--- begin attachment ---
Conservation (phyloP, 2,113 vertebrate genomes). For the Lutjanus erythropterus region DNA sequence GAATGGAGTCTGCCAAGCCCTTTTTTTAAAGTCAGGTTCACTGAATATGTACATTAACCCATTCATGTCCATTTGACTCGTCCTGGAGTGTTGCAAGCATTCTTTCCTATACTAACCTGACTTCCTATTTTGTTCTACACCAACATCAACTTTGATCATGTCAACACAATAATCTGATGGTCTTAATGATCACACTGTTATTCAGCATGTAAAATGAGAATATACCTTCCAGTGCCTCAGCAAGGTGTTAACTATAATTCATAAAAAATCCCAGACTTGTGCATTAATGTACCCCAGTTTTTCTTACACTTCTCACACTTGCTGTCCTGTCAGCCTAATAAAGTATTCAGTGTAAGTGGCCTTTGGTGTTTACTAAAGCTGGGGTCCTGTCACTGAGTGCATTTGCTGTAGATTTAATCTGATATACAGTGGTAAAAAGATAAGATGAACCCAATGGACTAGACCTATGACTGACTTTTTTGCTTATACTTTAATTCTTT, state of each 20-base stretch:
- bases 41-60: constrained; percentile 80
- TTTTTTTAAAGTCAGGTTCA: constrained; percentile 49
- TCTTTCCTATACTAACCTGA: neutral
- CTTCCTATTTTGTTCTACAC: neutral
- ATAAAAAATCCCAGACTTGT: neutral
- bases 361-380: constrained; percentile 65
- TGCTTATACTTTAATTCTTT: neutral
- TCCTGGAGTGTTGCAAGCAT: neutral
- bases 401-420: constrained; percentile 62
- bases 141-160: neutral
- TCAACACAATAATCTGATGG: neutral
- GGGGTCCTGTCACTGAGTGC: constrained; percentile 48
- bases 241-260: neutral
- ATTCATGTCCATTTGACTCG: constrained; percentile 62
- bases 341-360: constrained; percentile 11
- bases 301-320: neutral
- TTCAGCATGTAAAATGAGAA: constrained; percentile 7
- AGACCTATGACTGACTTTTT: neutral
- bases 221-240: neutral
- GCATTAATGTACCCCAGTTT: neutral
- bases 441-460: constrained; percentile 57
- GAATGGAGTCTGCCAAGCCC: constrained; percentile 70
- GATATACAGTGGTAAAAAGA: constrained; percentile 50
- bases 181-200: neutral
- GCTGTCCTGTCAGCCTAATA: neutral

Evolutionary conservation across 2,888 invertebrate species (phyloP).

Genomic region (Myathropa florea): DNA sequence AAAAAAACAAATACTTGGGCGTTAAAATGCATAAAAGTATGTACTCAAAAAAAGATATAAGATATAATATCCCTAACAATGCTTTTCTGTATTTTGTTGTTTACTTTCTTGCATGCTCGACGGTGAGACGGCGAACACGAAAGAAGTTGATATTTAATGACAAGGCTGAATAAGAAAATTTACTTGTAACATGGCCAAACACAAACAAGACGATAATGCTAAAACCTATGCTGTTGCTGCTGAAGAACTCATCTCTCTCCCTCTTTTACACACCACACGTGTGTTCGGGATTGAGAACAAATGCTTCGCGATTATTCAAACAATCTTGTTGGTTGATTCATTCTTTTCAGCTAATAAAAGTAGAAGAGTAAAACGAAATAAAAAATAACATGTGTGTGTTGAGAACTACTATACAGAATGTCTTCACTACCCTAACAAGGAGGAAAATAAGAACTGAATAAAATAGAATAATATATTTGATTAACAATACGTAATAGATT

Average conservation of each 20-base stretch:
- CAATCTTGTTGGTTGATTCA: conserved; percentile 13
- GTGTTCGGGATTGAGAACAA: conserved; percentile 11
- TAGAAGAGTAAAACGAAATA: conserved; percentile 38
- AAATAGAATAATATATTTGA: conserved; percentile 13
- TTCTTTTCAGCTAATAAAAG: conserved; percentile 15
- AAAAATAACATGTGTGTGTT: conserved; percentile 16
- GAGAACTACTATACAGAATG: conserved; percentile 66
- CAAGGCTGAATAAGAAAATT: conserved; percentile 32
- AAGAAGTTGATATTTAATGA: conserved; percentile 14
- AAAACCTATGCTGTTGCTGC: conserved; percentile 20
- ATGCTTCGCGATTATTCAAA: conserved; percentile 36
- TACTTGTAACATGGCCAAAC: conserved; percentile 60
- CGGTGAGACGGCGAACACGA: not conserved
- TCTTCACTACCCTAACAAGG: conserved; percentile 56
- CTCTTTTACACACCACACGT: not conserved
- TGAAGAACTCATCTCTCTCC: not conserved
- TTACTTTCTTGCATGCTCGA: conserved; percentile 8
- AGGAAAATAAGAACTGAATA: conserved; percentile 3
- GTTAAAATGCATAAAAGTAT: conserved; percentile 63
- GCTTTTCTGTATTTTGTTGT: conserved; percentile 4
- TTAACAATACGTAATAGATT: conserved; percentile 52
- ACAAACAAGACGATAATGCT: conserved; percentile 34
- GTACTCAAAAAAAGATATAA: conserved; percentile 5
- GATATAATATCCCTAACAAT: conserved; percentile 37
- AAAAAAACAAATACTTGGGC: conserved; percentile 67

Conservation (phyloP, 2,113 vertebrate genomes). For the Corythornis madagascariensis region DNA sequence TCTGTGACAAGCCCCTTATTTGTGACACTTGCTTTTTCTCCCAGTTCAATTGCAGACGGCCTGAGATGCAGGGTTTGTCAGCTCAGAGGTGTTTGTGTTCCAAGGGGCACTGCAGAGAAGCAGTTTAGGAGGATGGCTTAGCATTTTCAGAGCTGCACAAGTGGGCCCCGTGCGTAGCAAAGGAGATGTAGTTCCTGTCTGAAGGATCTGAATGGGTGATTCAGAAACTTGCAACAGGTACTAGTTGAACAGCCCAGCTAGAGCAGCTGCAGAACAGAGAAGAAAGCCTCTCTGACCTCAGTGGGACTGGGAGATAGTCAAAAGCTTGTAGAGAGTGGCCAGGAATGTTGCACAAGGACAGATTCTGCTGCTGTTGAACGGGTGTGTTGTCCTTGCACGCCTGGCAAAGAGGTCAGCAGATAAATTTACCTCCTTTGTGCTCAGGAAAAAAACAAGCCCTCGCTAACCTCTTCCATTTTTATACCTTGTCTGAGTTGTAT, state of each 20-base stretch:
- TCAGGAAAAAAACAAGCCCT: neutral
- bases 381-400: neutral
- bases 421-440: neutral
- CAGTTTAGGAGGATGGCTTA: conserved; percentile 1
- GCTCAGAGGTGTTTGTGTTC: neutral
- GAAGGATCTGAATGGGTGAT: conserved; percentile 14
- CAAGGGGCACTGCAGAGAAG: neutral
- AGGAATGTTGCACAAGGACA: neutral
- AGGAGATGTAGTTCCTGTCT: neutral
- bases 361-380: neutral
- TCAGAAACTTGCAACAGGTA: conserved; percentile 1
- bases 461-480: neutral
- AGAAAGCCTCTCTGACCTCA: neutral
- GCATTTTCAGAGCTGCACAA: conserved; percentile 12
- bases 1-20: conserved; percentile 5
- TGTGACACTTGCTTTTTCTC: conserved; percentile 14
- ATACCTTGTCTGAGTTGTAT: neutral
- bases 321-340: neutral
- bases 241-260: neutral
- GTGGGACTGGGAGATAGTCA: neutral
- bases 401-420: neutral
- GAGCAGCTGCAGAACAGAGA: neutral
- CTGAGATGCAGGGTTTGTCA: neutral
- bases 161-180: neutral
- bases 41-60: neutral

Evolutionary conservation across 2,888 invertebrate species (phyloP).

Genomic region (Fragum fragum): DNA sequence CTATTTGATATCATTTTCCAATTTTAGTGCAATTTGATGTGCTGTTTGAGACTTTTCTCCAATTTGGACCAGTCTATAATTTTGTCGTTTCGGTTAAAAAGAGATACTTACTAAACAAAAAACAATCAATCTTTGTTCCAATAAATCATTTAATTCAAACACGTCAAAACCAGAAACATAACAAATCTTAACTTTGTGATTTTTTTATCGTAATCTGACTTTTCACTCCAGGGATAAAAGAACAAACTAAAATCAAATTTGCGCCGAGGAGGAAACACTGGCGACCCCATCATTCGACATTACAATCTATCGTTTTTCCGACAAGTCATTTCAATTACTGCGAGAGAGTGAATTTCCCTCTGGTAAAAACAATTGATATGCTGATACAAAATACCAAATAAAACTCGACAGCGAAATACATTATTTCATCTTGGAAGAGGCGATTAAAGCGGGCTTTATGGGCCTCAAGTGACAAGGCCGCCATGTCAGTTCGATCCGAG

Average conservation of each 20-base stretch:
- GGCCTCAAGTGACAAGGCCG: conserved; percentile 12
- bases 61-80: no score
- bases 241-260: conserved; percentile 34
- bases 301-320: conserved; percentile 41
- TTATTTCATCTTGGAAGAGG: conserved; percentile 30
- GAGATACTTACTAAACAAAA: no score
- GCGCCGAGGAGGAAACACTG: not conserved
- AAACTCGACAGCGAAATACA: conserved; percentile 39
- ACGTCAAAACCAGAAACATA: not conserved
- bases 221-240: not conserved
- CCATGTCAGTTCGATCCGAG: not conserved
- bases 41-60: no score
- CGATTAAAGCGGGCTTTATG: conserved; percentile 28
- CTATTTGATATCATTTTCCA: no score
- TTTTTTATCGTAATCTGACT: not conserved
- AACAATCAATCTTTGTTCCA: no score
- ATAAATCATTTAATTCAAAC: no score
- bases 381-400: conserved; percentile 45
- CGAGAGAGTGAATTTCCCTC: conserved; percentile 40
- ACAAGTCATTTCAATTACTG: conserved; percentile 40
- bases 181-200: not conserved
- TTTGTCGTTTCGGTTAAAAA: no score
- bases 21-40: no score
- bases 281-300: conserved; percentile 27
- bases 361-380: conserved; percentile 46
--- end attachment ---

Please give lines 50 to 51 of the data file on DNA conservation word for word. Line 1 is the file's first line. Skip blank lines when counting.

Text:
- TTAACAATACGTAATAGATT: conserved; percentile 52
- ACAAACAAGACGATAATGCT: conserved; percentile 34